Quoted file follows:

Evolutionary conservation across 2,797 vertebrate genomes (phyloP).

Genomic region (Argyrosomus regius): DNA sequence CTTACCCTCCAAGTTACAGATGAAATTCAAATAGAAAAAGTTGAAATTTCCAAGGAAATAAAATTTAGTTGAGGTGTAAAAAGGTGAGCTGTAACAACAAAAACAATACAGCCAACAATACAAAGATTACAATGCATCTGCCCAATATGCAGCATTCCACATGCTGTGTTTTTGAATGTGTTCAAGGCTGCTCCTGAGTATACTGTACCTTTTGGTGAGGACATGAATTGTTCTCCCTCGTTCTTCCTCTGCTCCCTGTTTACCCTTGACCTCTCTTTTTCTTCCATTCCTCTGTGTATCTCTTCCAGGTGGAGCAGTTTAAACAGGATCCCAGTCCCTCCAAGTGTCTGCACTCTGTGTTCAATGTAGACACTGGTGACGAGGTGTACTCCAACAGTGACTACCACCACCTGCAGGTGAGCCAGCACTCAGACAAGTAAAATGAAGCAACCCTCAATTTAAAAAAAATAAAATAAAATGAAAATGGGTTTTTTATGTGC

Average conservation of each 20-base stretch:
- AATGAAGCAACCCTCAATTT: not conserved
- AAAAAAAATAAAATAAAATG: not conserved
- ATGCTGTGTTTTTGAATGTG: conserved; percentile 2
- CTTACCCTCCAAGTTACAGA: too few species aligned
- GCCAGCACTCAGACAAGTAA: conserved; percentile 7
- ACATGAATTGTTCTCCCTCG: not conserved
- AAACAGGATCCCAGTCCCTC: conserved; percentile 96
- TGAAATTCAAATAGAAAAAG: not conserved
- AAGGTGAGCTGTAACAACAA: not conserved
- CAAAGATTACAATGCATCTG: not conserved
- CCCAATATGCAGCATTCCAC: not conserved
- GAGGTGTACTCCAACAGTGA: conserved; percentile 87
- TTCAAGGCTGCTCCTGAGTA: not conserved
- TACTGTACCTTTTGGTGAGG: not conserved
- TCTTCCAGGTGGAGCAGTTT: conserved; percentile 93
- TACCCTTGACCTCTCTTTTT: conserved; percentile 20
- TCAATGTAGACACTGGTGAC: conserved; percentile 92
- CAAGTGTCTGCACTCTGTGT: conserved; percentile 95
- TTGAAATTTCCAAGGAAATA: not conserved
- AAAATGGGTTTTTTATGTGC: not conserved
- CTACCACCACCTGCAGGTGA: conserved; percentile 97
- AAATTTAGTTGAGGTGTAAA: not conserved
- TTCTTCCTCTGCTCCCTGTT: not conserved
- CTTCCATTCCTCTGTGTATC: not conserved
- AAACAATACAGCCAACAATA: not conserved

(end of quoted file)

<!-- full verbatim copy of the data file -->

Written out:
Evolutionary conservation across 2,797 vertebrate genomes (phyloP).

Genomic region (Argyrosomus regius): DNA sequence CTTACCCTCCAAGTTACAGATGAAATTCAAATAGAAAAAGTTGAAATTTCCAAGGAAATAAAATTTAGTTGAGGTGTAAAAAGGTGAGCTGTAACAACAAAAACAATACAGCCAACAATACAAAGATTACAATGCATCTGCCCAATATGCAGCATTCCACATGCTGTGTTTTTGAATGTGTTCAAGGCTGCTCCTGAGTATACTGTACCTTTTGGTGAGGACATGAATTGTTCTCCCTCGTTCTTCCTCTGCTCCCTGTTTACCCTTGACCTCTCTTTTTCTTCCATTCCTCTGTGTATCTCTTCCAGGTGGAGCAGTTTAAACAGGATCCCAGTCCCTCCAAGTGTCTGCACTCTGTGTTCAATGTAGACACTGGTGACGAGGTGTACTCCAACAGTGACTACCACCACCTGCAGGTGAGCCAGCACTCAGACAAGTAAAATGAAGCAACCCTCAATTTAAAAAAAATAAAATAAAATGAAAATGGGTTTTTTATGTGC

Average conservation of each 20-base stretch:
- AATGAAGCAACCCTCAATTT: not conserved
- AAAAAAAATAAAATAAAATG: not conserved
- ATGCTGTGTTTTTGAATGTG: conserved; percentile 2
- CTTACCCTCCAAGTTACAGA: too few species aligned
- GCCAGCACTCAGACAAGTAA: conserved; percentile 7
- ACATGAATTGTTCTCCCTCG: not conserved
- AAACAGGATCCCAGTCCCTC: conserved; percentile 96
- TGAAATTCAAATAGAAAAAG: not conserved
- AAGGTGAGCTGTAACAACAA: not conserved
- CAAAGATTACAATGCATCTG: not conserved
- CCCAATATGCAGCATTCCAC: not conserved
- GAGGTGTACTCCAACAGTGA: conserved; percentile 87
- TTCAAGGCTGCTCCTGAGTA: not conserved
- TACTGTACCTTTTGGTGAGG: not conserved
- TCTTCCAGGTGGAGCAGTTT: conserved; percentile 93
- TACCCTTGACCTCTCTTTTT: conserved; percentile 20
- TCAATGTAGACACTGGTGAC: conserved; percentile 92
- CAAGTGTCTGCACTCTGTGT: conserved; percentile 95
- TTGAAATTTCCAAGGAAATA: not conserved
- AAAATGGGTTTTTTATGTGC: not conserved
- CTACCACCACCTGCAGGTGA: conserved; percentile 97
- AAATTTAGTTGAGGTGTAAA: not conserved
- TTCTTCCTCTGCTCCCTGTT: not conserved
- CTTCCATTCCTCTGTGTATC: not conserved
- AAACAATACAGCCAACAATA: not conserved